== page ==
San Quirico D'Orcia view

5 things to see in San Quirico d’Orcia

Take in the sights of a treasure trove in the Val d'Orcia

San Quirico is a walled village situated in the Val d’Orcia, in southern Tuscany, halfway between Pienza and Montalcino. The village has Etruscan origins and is at about 80 kilometres southeast of Florence and about 35 kilometres southeast of Siena. Beginning in the 11th century, the village had a rapid growth due to its proximity with the Via Francigena. Throughout its history, many important figures have passed here, from Emperor Frederick I in 1154 to Charles V’s troops in 1552. It later became part of the Grand Duchy of Tuscany under the Medici family.

Streets of San Quirico d'Orcia [Photo Credits: Pug Girl]
Streets of San Quirico d'Orcia [Photo Credits: Pug Girl]

Most of San Quirico’s fortified walls are still standing, so you must leave the car outside the city walls. The main street, via Dante Alighieri, crosses the centre of the village. San Quirico is charming and there are many things to see and do. Here are 5 tips:

Collegiata di San Quirico

Originally, this was an 8th century rural church with a baptismal font rebuilt in the 12th century. It has a Latin cross plan with a single nave and side chapels. In 1663 a choir was added. The main portal has an ornate sandstone sculpture with columns supported by lions. A side portal was added in the 13th century. Most of the interior decoration dates up to the 17th century, while the bell tower was rebuilt between 1798 and 1806. 

Collegiate Church
Collegiate Church - Credit: Gabriele Cantini
The church of Santa Maria Assunta

It's commonly called the church of Santa Maria or Santa Maria ad Hortos, since it was surrounded by gardens that would later become the Horti Leonini. This is a sacred building situated along the Via Francigena. It was probably constructed during the second half of the eleventh century. The simple and evocative travertine building has a single nave with a small apse, crowned with arches and shelves decorated with animal heads figures. The roof is made of wooden trusses and the most significant element is the Via Francigena portal, which has many similarities with the one in Sant Antimo Abbey

Santa Maria Assunta Church
Santa Maria Assunta Church - Credit: Aldo Cavini Benedetti
Horti Leonini

Designed by Diomede Leoni in 1561, this is an example of a symmetrical Italian garden. The area covered by the Horti is 13.824 square meters and is distributed on two levels.
A statue of Cosimo III de' Medici built in 1688 was placed in the centre of the garden. There is also a Rose Garden, which occupies a small space in front of the parish church of Santa Maria, located near the edge of the Horti Leonini. 

Horti Leonini
Horti Leonini - Credit: Alberto Pescucci
San Quirico d’Orcia cypress trees

They are the most photographed trees in the world! The cypress trees are a symbol of Tuscany and, in particular, a Val d’Orcia characteristic. The cypresses of San Quirico d'Orcia are located on a hill overlooking the southern part of the Via Cassia, which crosses the northern part of the municipality of San Quirico d'Orcia. These are two distinct groups of trees, located on isolated hills of modest height, largely devoid of other types of plant life. If you want to find these iconic trees, here are the coordinates: the first group of cypress trees is located at 43 ° 03'45.62 "N 11 ° 33'31.86" E, while the second group is along a dirt road at 43 ° 03'38.99 "N 11 ° 33'30.49" E.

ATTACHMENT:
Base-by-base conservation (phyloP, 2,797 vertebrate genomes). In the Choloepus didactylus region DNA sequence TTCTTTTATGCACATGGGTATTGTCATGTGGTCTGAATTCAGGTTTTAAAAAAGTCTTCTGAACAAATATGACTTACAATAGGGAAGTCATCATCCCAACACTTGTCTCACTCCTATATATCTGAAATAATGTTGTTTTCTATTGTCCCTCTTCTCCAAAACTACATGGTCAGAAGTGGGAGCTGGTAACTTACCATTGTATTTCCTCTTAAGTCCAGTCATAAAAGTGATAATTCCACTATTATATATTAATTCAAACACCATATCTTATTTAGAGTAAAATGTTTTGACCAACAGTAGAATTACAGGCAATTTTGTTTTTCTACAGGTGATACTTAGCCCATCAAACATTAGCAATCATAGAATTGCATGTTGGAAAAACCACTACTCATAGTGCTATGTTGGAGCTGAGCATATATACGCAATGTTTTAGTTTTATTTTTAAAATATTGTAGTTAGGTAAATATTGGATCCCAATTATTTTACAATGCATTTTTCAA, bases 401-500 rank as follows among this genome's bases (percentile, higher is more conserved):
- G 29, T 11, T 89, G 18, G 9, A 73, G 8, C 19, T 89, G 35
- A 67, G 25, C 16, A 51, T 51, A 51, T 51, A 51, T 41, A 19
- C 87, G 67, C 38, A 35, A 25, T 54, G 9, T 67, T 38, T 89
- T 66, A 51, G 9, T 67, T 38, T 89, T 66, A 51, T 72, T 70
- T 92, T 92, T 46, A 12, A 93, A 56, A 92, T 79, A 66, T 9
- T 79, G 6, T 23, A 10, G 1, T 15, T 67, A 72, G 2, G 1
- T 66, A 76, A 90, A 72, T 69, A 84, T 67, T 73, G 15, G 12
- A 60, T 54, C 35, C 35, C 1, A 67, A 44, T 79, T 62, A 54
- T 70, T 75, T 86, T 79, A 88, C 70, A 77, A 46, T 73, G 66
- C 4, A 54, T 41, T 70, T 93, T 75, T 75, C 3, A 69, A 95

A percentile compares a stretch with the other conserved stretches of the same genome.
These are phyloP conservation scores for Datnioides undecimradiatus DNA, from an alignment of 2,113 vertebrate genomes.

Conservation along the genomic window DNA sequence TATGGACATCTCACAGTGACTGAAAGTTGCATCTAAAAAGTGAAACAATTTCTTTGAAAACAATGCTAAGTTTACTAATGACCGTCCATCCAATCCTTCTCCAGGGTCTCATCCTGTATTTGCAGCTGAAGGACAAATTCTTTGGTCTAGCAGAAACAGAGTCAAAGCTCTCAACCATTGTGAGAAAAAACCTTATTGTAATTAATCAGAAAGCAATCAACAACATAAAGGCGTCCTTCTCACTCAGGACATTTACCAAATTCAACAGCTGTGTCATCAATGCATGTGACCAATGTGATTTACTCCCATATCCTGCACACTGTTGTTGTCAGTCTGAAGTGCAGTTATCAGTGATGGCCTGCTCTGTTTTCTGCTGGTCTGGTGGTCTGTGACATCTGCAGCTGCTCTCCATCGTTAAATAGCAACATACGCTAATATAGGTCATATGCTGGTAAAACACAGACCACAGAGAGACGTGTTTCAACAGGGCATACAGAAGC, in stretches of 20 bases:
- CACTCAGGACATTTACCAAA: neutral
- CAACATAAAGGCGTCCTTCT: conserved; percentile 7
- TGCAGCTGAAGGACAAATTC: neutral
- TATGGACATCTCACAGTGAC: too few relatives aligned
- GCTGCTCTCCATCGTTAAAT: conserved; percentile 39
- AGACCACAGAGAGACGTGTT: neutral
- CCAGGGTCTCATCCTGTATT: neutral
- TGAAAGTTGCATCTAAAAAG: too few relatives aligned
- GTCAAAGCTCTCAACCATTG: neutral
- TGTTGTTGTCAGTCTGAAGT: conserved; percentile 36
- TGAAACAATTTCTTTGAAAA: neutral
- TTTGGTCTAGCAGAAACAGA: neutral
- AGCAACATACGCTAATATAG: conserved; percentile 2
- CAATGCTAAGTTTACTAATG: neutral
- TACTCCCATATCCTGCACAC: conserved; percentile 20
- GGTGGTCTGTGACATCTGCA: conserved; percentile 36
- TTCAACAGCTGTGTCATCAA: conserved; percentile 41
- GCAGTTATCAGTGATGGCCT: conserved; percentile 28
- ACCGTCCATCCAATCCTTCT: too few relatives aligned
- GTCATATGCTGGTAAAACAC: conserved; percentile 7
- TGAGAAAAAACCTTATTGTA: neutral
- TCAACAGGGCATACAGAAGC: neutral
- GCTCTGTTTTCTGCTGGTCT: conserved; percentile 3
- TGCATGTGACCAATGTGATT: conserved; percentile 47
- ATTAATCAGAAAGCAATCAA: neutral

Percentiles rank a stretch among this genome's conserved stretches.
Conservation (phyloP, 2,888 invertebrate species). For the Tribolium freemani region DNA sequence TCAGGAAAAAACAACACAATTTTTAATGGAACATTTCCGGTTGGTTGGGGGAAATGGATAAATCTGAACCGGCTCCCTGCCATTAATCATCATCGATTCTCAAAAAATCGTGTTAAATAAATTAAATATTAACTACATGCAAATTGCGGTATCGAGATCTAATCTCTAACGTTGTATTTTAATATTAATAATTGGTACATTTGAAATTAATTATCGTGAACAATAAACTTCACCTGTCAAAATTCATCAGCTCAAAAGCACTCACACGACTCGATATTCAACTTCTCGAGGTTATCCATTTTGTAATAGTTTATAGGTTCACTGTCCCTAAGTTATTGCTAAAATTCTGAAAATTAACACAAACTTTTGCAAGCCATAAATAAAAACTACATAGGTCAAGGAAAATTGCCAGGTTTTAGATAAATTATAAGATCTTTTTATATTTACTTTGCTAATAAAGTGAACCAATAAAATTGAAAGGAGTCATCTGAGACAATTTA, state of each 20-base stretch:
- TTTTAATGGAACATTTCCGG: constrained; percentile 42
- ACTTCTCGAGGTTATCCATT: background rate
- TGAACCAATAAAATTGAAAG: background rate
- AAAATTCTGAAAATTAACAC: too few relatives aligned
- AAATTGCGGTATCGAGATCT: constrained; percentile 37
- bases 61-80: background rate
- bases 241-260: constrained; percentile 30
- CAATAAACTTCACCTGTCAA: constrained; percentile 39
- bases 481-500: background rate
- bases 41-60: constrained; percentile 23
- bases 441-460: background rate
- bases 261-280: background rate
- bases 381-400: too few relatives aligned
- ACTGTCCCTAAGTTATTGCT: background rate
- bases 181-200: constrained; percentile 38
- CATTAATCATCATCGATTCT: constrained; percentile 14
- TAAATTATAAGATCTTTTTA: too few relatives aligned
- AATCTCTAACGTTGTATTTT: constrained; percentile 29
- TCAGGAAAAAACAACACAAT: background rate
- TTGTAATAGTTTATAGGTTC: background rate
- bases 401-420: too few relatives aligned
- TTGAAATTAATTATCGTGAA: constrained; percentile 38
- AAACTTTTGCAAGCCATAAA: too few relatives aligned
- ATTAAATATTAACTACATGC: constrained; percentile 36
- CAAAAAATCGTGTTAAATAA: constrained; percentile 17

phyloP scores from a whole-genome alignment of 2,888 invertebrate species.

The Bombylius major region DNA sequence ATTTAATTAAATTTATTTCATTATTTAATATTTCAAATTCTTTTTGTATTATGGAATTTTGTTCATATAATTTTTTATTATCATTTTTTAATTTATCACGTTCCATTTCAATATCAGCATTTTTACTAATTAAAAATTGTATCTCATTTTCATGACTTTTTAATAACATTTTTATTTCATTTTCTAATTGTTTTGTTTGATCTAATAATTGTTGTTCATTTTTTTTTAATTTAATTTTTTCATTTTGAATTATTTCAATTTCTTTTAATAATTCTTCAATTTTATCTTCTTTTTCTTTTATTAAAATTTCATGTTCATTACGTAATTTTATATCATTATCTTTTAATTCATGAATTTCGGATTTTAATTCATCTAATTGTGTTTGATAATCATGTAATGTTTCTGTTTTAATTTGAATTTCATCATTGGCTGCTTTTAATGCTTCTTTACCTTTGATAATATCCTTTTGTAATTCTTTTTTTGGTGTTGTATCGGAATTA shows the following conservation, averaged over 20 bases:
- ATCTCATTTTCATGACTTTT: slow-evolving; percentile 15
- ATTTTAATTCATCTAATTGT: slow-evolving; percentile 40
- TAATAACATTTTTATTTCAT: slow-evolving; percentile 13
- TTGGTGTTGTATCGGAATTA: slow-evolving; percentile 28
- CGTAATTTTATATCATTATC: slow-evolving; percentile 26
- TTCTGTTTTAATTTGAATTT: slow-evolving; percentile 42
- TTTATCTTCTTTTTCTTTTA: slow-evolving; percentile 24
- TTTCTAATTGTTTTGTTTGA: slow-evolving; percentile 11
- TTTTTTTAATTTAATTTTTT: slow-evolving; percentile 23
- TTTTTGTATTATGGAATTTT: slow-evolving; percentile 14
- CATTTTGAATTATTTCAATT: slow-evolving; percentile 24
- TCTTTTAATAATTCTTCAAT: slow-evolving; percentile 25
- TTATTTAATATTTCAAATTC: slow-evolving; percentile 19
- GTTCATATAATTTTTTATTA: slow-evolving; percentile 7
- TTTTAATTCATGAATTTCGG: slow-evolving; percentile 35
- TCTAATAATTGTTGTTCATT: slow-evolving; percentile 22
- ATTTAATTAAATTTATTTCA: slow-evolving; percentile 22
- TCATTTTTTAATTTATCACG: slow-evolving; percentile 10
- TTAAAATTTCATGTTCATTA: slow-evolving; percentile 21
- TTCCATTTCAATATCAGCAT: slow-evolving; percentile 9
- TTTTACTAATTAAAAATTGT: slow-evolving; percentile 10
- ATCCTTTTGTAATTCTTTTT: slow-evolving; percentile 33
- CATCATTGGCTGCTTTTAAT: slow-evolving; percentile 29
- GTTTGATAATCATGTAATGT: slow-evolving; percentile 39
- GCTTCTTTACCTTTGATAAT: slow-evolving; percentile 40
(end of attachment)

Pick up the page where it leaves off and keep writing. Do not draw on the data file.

Cypress trees
Cypress trees - Credit: Antonio Cinotti
Chapel of Madonna of Vitaleta

This is one of the features of the Val d’Orcia and it’s situated just a couple of kilometres outside San Quirico, on a dirt road leading from Pienza to San Quirico d'Orcia. The Chapel (a UNESCO World Heritage Site) is a sacred building located in the rural countryside called Vitaleta. Probably built in late Renaissance, it was redesigned in 1884, inspired by sixteenth-century models. It contained a Madonna statue attributed to Andrea della Robbia. The religious building has a single nave, with the main facade covered in Rapolano stone. It has a small rose window that opens above the portal’s lintel. The side facades are made of stone, like the back of the church, where a bell tower stands.

Madonna di Vitaleta Chapel
Madonna di Vitaleta Chapel - Credit: Serena Puosi
How to reach San Quirico d’Orcia

 

By car: from the north, take the highway A1 Florence - Rome and exit at Firenze Certosa, continuing on the Siena – Florence road. Exit at Siena Sud and follow the Cassia Road, following the signs for Rome until you reach San Quirico d 'Orcia. An alternative is to exit at Valdichiana / Bettolle, continue following the signs for Torrita di Siena and Pienza, and then continue on to S. Quirico d'Orcia. From the south, take the highway A1 Rome – Florence and exit at Chiusi - Chianciano Terme. Then take the SS 146 Road to Chianciano Terme, eventually turning towards San Quirico d'Orcia.

By train: the nearest station is in Buonconvento on the Siena-Grosseto line. An alternative is to get to the Siena train station and then take a TIEMME Siena - Montepulciano/Montalcino bus. Another nearby station is Chiusi - Chianciano Terme on the Rome – Florence line; from here, continue by bus to Montepulciano and then take the Montepulciano – Siena line. Check the Trenitalia website (www.trenitalia.com/).

By bus: Bus TIEMME (www.trainspa.it/) Bus L.F.I. (www.lfi.it/).

By plane: Florence airport (120 km) Perugia airport (95 km) Pisa airport (165 km) Bologna airport (215 km) Rome Fiumicino airport (220 km) You may also be interested in these posts:

Cover image credit: Enrico Pighetti

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